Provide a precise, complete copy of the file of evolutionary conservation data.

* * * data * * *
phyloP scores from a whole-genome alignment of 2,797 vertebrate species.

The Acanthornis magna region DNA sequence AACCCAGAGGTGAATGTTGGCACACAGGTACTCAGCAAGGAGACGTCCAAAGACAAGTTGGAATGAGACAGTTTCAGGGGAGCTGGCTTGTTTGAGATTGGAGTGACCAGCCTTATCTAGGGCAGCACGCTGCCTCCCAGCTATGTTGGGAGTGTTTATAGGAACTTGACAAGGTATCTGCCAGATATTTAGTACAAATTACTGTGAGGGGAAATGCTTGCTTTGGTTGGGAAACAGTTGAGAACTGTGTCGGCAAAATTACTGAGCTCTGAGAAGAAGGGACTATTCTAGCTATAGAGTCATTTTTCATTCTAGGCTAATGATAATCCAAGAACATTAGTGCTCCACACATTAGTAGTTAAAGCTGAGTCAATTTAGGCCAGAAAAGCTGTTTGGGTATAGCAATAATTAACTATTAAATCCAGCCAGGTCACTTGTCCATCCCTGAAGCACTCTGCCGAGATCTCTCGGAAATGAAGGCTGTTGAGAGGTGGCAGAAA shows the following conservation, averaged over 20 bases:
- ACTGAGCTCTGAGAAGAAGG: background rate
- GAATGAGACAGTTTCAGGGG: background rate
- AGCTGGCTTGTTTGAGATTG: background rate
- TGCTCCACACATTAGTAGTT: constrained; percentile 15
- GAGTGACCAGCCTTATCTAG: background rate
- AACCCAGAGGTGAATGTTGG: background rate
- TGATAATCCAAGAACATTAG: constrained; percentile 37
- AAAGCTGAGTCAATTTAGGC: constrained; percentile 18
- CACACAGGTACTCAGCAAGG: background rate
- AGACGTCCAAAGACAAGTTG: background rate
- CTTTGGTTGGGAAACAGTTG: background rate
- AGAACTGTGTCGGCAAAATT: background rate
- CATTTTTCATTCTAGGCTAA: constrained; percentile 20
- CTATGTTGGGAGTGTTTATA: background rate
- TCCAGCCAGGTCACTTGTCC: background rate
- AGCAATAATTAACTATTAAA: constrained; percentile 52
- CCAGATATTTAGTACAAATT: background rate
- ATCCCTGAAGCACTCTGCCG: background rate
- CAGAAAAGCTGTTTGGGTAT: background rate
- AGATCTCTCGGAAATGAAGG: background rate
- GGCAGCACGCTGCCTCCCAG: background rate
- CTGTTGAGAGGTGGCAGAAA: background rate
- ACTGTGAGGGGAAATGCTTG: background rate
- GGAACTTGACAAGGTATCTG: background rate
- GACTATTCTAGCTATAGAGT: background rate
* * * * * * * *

phyloP scores from a whole-genome alignment of 2,797 vertebrate species.

The Acanthornis magna region DNA sequence AACCCAGAGGTGAATGTTGGCACACAGGTACTCAGCAAGGAGACGTCCAAAGACAAGTTGGAATGAGACAGTTTCAGGGGAGCTGGCTTGTTTGAGATTGGAGTGACCAGCCTTATCTAGGGCAGCACGCTGCCTCCCAGCTATGTTGGGAGTGTTTATAGGAACTTGACAAGGTATCTGCCAGATATTTAGTACAAATTACTGTGAGGGGAAATGCTTGCTTTGGTTGGGAAACAGTTGAGAACTGTGTCGGCAAAATTACTGAGCTCTGAGAAGAAGGGACTATTCTAGCTATAGAGTCATTTTTCATTCTAGGCTAATGATAATCCAAGAACATTAGTGCTCCACACATTAGTAGTTAAAGCTGAGTCAATTTAGGCCAGAAAAGCTGTTTGGGTATAGCAATAATTAACTATTAAATCCAGCCAGGTCACTTGTCCATCCCTGAAGCACTCTGCCGAGATCTCTCGGAAATGAAGGCTGTTGAGAGGTGGCAGAAA shows the following conservation, averaged over 20 bases:
- ACTGAGCTCTGAGAAGAAGG: background rate
- GAATGAGACAGTTTCAGGGG: background rate
- AGCTGGCTTGTTTGAGATTG: background rate
- TGCTCCACACATTAGTAGTT: constrained; percentile 15
- GAGTGACCAGCCTTATCTAG: background rate
- AACCCAGAGGTGAATGTTGG: background rate
- TGATAATCCAAGAACATTAG: constrained; percentile 37
- AAAGCTGAGTCAATTTAGGC: constrained; percentile 18
- CACACAGGTACTCAGCAAGG: background rate
- AGACGTCCAAAGACAAGTTG: background rate
- CTTTGGTTGGGAAACAGTTG: background rate
- AGAACTGTGTCGGCAAAATT: background rate
- CATTTTTCATTCTAGGCTAA: constrained; percentile 20
- CTATGTTGGGAGTGTTTATA: background rate
- TCCAGCCAGGTCACTTGTCC: background rate
- AGCAATAATTAACTATTAAA: constrained; percentile 52
- CCAGATATTTAGTACAAATT: background rate
- ATCCCTGAAGCACTCTGCCG: background rate
- CAGAAAAGCTGTTTGGGTAT: background rate
- AGATCTCTCGGAAATGAAGG: background rate
- GGCAGCACGCTGCCTCCCAG: background rate
- CTGTTGAGAGGTGGCAGAAA: background rate
- ACTGTGAGGGGAAATGCTTG: background rate
- GGAACTTGACAAGGTATCTG: background rate
- GACTATTCTAGCTATAGAGT: background rate